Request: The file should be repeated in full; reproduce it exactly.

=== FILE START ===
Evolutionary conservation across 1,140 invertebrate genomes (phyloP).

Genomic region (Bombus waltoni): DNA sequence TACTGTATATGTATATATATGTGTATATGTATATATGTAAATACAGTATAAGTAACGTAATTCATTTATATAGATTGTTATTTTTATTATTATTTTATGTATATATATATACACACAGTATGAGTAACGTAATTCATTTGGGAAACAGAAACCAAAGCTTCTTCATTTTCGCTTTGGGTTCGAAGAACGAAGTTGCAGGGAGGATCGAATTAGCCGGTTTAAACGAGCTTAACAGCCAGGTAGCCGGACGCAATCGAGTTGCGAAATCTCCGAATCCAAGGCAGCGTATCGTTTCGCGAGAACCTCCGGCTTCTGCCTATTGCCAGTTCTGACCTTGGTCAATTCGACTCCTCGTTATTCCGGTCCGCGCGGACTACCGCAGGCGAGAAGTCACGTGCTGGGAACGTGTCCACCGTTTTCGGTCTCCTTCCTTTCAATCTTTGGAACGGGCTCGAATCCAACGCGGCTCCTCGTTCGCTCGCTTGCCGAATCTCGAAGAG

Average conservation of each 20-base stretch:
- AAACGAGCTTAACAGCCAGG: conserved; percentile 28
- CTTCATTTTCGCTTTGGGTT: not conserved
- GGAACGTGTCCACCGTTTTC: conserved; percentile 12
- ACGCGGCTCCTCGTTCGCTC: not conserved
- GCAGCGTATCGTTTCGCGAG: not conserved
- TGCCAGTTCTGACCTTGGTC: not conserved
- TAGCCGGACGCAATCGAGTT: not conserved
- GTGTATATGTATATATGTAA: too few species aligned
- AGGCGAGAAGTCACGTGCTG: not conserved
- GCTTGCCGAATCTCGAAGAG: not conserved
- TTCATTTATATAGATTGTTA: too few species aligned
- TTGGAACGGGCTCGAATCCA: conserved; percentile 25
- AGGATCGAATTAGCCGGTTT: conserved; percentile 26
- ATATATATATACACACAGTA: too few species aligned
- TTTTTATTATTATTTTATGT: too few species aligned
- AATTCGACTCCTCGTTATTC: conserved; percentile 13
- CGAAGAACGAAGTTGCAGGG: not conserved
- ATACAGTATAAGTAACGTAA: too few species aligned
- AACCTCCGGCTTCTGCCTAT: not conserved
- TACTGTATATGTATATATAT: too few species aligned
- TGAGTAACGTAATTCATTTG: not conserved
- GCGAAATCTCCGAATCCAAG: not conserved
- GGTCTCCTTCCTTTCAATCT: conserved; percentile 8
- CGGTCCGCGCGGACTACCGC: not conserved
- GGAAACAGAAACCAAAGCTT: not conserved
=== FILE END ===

Evolutionary conservation across 1,140 invertebrate genomes (phyloP).

Genomic region (Bombus waltoni): DNA sequence TACTGTATATGTATATATATGTGTATATGTATATATGTAAATACAGTATAAGTAACGTAATTCATTTATATAGATTGTTATTTTTATTATTATTTTATGTATATATATATACACACAGTATGAGTAACGTAATTCATTTGGGAAACAGAAACCAAAGCTTCTTCATTTTCGCTTTGGGTTCGAAGAACGAAGTTGCAGGGAGGATCGAATTAGCCGGTTTAAACGAGCTTAACAGCCAGGTAGCCGGACGCAATCGAGTTGCGAAATCTCCGAATCCAAGGCAGCGTATCGTTTCGCGAGAACCTCCGGCTTCTGCCTATTGCCAGTTCTGACCTTGGTCAATTCGACTCCTCGTTATTCCGGTCCGCGCGGACTACCGCAGGCGAGAAGTCACGTGCTGGGAACGTGTCCACCGTTTTCGGTCTCCTTCCTTTCAATCTTTGGAACGGGCTCGAATCCAACGCGGCTCCTCGTTCGCTCGCTTGCCGAATCTCGAAGAG

Average conservation of each 20-base stretch:
- AAACGAGCTTAACAGCCAGG: conserved; percentile 28
- CTTCATTTTCGCTTTGGGTT: not conserved
- GGAACGTGTCCACCGTTTTC: conserved; percentile 12
- ACGCGGCTCCTCGTTCGCTC: not conserved
- GCAGCGTATCGTTTCGCGAG: not conserved
- TGCCAGTTCTGACCTTGGTC: not conserved
- TAGCCGGACGCAATCGAGTT: not conserved
- GTGTATATGTATATATGTAA: too few species aligned
- AGGCGAGAAGTCACGTGCTG: not conserved
- GCTTGCCGAATCTCGAAGAG: not conserved
- TTCATTTATATAGATTGTTA: too few species aligned
- TTGGAACGGGCTCGAATCCA: conserved; percentile 25
- AGGATCGAATTAGCCGGTTT: conserved; percentile 26
- ATATATATATACACACAGTA: too few species aligned
- TTTTTATTATTATTTTATGT: too few species aligned
- AATTCGACTCCTCGTTATTC: conserved; percentile 13
- CGAAGAACGAAGTTGCAGGG: not conserved
- ATACAGTATAAGTAACGTAA: too few species aligned
- AACCTCCGGCTTCTGCCTAT: not conserved
- TACTGTATATGTATATATAT: too few species aligned
- TGAGTAACGTAATTCATTTG: not conserved
- GCGAAATCTCCGAATCCAAG: not conserved
- GGTCTCCTTCCTTTCAATCT: conserved; percentile 8
- CGGTCCGCGCGGACTACCGC: not conserved
- GGAAACAGAAACCAAAGCTT: not conserved